St. Peter-ad-Vincula, Coggeshall.
BellringersPresident: Revd. Chris Davey
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Church bell ringing is often something that is either the butt of jokes about people jumping up and down on the end of ropes or something that people often say they have always wanted to have a go at. In both cases, the people concerned know very little about what is involved in learning to ring. Teaching is done on a one to one basis at a pace that is right for the student. It is possible to be able to handle a bell in a few sessions of teaching but some people take much longer. It is not a race. If the student is willing to learn, has a sense of rhythm and can count, they have all that is required to succeed. The only other requirement is that, once taught, they are prepared to ring for Sunday services.
We teach our students by using a simulator This means that the clapper of the bell is tied so that no sound is made and the sound is transmitted by the aid of sensors to a computer. We have eight bells that can be used this way which means that at a later stage, ringers can learn new methods on the simulator, without any sound being heard outside.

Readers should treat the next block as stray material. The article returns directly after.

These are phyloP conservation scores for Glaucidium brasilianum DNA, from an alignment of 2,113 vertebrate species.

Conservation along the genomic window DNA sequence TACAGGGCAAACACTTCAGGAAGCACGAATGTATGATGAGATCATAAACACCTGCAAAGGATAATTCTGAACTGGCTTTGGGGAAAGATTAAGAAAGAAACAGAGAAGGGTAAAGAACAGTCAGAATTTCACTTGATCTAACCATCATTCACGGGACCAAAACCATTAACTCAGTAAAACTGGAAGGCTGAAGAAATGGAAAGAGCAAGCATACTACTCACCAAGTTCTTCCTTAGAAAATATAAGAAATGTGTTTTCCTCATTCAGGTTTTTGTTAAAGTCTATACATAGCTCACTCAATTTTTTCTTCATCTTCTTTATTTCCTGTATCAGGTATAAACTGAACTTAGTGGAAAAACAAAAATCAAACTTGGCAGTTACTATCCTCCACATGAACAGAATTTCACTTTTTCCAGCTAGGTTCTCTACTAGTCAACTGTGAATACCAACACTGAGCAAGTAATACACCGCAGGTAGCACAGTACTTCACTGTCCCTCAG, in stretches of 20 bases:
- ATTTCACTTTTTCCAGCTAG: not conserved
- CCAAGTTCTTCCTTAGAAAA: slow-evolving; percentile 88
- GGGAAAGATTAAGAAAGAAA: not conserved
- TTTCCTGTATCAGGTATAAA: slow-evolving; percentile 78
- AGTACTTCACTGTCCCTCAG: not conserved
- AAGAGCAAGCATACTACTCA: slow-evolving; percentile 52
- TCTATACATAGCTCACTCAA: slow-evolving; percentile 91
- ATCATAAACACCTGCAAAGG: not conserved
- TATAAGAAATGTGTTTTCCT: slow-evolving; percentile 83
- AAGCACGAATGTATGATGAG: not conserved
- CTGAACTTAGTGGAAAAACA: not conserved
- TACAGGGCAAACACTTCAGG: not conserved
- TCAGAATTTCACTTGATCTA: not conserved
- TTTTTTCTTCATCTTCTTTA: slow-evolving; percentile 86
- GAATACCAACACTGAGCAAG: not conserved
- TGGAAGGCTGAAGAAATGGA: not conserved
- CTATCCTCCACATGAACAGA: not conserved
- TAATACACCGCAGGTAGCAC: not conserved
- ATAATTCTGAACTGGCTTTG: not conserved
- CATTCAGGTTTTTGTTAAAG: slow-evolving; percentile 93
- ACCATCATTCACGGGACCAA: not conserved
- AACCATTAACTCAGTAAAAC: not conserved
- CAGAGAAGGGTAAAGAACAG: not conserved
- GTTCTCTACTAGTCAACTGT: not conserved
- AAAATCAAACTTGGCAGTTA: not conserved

There are two different strokes in ringing a bell. Each stroke turns the bell 360 degrees. We start with the back stroke when there is the smallest amount of rope hanging from the ceiling, the rest being wound round a wheel at the side of the bell.
The student reaches up and holds the rope and then with guidance pulls the rope straight down continuing the pull through down to thigh level It is like a golf swing which has to be followed through once the ball has been hit. This stroke brings the fluffy bit of the rope, called a sally, down and later the student will learn to catch the sally At the beginners stage, the tutor does the catching. The second stroke is when the end of the rope and the sally are pulled together, then keeping hold of the tail end, the sally is released which lets the rope go back to being wound round the wheel ready to start the back stroke again The back stroke is learnt first, then the handstroke and then they are put together to complete the process
At all stages there is support and guidance from the tutor. Our tutors use the Integrated Teaching Training Scheme to ensure that standards are uniform throughout and that each student progresses at their own pace.
Once the beginner is confident with ringing the bell, he/she is introduced to ringing with other people, learning to ring the bell so that it is evenly spaced between two other bells. Ringing is a team activity and everyone works with everyone else to make sure that the sound that is heard by people outside the church is as good as possible.